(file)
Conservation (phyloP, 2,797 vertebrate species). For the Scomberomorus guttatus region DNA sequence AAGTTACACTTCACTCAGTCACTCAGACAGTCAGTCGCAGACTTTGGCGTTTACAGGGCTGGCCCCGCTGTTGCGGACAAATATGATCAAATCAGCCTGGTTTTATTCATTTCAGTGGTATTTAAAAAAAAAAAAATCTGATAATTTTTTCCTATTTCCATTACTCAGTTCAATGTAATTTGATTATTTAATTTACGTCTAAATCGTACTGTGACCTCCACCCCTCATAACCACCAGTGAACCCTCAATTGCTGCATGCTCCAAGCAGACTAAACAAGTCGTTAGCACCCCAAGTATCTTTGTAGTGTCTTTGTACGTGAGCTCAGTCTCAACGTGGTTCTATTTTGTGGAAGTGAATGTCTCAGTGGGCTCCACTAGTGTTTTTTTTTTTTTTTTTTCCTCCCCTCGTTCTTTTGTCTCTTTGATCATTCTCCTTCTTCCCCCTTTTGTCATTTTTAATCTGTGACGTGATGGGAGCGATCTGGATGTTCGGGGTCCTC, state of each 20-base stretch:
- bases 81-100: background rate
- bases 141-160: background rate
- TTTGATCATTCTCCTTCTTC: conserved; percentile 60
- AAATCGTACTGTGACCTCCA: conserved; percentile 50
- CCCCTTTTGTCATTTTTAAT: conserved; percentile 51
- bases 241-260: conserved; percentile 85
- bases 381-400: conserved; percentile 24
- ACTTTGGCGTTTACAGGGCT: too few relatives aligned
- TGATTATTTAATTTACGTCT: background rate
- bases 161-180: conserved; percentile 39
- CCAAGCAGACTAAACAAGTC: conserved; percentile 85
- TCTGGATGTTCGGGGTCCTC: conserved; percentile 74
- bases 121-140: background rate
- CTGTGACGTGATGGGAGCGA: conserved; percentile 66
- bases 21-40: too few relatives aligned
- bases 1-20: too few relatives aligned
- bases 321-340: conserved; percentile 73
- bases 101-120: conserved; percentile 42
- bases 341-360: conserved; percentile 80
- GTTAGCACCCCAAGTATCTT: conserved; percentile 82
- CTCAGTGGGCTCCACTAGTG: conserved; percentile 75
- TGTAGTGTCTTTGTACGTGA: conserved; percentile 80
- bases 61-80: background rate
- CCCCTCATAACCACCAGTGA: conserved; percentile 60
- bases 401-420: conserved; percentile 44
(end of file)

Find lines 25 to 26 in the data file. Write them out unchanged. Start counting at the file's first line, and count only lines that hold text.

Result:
- CCCCTCATAACCACCAGTGA: conserved; percentile 60
- bases 401-420: conserved; percentile 44